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Vauxhall Vivaro 2.0 CDTi Engine Problems

The 2.0 dCi M9R diesel engine model has one of the most talked-about common Vauxhall Vivaro problems. Unfortunately, they were predisposed to rainwater dripping from a failed bonnet seal at the base of the windscreen. Corrosion built up between the fuel injectors and the cylinder head. 

Other problems with this engine model seem to involve a commonly described kangarooing which occurs between 2.5 and 3K rpm. The noticeable stutter can be caused by a variety of problems that need diagnostics to isolate but usually occur due to either wiring, pins or connection faults. 

Vauxhall Vivaro 1.6 Biturbo Common Problems

The high power 1.6-Biturbo engine is the first of the twin-turbo engines and the one that delivered the Vivaro’s best fuel economy. With 340Nm of torque, it has a strong performance and a smooth engine. 

Unfortunately, the downside of this model is the complex twin-turbo system that often ends up with a whining noise signalling a failure. The fix is never easy, and the cost will be much higher than a single turbo model. Other owners report a common problem with the clutch sticking on this model.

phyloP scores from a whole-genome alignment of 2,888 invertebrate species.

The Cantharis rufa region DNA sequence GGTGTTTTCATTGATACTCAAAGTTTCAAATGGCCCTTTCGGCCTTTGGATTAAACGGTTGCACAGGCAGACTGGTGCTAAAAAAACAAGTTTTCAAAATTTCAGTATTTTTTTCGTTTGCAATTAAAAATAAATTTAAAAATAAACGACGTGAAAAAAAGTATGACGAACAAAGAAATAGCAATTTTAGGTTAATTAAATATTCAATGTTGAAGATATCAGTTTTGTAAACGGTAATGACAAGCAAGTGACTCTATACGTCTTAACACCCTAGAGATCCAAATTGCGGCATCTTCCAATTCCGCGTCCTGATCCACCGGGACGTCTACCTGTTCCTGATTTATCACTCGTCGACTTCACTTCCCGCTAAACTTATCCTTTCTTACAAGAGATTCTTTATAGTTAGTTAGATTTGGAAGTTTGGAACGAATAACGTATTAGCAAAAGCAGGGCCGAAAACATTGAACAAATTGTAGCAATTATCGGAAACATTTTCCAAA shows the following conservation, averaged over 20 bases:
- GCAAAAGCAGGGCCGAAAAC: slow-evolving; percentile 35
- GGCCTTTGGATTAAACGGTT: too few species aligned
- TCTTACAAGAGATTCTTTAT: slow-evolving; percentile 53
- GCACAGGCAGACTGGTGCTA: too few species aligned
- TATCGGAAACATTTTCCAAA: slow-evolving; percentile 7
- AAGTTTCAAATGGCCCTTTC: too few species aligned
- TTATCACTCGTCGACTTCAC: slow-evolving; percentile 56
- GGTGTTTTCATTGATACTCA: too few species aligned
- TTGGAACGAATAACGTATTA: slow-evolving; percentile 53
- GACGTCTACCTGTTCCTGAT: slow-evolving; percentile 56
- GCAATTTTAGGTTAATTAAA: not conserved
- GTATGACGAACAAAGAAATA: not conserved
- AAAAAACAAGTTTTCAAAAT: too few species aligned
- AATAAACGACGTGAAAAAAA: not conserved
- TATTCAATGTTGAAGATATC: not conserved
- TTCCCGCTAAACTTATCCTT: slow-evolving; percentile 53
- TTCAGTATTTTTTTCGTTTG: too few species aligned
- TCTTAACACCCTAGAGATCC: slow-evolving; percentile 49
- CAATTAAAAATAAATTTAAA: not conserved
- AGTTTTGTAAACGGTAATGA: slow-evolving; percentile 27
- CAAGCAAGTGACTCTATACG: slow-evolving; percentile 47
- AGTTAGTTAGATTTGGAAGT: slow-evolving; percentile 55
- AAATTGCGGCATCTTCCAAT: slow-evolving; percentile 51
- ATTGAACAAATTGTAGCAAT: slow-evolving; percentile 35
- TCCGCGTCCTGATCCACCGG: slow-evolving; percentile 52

How many miles can a Vauxhall Vivaro last?

Many owners report that their Vivaro vans are still going strong at 300,000 miles but whilst this indicates an engine that is built to last you should expect to need to replace some parts if that has not already been done.

Check the alternators, power steering pumps and cam chain as well as look at the condition of the suspension, bodywork and chassis if you are buying a second-hand van. As always, the condition and reliability of a used van will completely depend on how it has been looked after. Ex-lease models can make economical purchases as they will have had regular servicing. 

Look out for the 1.6 diesel engine as this has a particularly good performing engine. Don’t forget to take care of Vauxhall Vivaro problems early to reduce any further damage to the van and keep it on the road for even longer.